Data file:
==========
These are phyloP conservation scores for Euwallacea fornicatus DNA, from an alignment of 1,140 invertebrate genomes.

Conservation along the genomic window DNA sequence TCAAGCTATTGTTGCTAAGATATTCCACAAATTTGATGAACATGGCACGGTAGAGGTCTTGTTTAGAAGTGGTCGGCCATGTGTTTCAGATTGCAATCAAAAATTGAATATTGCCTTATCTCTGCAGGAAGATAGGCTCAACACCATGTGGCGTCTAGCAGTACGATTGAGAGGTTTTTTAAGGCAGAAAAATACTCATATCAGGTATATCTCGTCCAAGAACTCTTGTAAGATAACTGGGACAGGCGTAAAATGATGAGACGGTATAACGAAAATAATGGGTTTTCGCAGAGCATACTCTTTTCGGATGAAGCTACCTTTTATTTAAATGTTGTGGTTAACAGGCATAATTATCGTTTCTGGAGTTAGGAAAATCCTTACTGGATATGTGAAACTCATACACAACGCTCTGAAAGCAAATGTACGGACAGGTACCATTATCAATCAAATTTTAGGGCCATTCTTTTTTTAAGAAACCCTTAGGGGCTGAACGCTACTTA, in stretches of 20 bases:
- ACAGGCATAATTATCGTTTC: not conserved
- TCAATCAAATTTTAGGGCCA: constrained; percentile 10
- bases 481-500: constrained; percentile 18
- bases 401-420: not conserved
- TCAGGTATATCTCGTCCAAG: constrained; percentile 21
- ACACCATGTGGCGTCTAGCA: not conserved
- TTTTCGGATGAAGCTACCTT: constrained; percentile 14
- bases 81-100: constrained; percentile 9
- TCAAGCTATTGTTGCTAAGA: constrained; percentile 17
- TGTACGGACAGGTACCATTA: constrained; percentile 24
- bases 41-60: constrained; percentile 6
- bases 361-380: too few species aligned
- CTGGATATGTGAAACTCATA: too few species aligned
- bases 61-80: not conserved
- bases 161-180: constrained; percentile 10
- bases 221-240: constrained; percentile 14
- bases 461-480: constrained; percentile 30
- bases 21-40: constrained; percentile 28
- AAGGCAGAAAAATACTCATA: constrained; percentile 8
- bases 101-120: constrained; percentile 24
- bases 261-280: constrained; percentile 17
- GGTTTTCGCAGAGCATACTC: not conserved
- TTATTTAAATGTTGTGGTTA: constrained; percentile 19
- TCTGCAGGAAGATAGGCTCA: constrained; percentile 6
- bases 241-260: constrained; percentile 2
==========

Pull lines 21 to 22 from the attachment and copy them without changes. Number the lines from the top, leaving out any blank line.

- AAGGCAGAAAAATACTCATA: constrained; percentile 8
- bases 101-120: constrained; percentile 24